Last Quarter Strength Cycle

Posted: 1 September 2022 in uncategorised.

The end of September saw us conclude our 12 week strength cycle that tested 8 lifts. For 19% of our members these lifts were tested for the first time which meant that form on any of these movements is imperative. This also meant that we couldn’t include 37 members in the analysis of the recent cycle.

Within our mesocycles we focused on “mid hypertrophy” “Strong Lifts” and “Explosive Power” set ranges that provides our members a higher chance of muscular recruitment and understanding of continued control throughout all movements. With our CrossFit module its always important to continue spinning the “other” plates that cannot be neglected so that you make small steps to progression. This means that usually our strength aspect can only facilitate a maximum of 6 sets. Because we operate within a 60min duration we are unable to increase the volume of our workouts. However what we do focus on is the time frames between sets so that we can remain in the lactic threshold and encourage our body to make further micro tears in the muscle.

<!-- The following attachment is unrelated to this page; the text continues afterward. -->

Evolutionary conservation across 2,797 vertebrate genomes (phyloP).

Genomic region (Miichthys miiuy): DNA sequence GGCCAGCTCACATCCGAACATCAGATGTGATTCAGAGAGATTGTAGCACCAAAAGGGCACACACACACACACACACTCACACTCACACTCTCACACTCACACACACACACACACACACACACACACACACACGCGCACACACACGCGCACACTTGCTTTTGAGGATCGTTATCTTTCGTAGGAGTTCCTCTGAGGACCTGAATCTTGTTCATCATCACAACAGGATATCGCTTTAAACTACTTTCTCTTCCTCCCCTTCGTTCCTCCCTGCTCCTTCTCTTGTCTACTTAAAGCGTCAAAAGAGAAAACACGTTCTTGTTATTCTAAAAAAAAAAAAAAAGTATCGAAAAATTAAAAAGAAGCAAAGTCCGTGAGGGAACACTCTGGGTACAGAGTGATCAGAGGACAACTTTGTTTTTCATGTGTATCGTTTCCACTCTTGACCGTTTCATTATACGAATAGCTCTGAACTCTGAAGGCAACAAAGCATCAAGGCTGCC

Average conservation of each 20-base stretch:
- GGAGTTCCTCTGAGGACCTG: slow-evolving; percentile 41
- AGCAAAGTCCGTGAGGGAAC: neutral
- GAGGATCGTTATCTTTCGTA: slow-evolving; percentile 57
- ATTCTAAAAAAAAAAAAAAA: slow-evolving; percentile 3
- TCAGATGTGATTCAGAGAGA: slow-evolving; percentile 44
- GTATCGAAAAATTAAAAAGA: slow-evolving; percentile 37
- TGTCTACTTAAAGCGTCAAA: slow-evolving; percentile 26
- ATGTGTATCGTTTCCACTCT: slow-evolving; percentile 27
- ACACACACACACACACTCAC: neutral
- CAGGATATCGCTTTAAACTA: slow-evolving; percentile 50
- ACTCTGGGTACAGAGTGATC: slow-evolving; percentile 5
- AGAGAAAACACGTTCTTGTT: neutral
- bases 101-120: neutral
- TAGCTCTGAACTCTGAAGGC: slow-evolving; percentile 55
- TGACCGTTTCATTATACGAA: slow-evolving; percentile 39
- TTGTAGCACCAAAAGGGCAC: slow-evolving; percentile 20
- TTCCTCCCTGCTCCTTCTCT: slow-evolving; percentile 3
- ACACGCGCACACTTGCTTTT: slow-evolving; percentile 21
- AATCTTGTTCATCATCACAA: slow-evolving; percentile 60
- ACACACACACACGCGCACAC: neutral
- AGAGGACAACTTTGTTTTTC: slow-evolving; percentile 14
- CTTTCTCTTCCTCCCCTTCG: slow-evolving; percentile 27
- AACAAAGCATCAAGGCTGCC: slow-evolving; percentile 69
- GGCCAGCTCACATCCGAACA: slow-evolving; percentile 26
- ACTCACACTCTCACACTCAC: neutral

We often use an EMOM, E2MOM or a E3MOM when sets reach a higher intensity level. This is so that we can get the most out of training and make sure that customers complete the exercise without running out of time.


In completion of the programme we saw the following statistics;

  • 74% of our members achieved new PB’s
  • 55% of members who had a pre existing 1 rep max’s and completed all 8 lifts achieved new PBs across all movements.
  • 46% of members achieved over 5 new 1RMs
  • 32% of members achieved over 10% over the a pre recorded 1RM.

For many, these movements are very alien and not something they have done before which meant understanding the check points of each lift is far more important then pushing the load.

In reflection of these results and others strength cycles we have ran we feel that we will only be testing these numbers 3x a year. Its important that we head into a de load period to allow our central nervous system to recover and prepare for the next training block.

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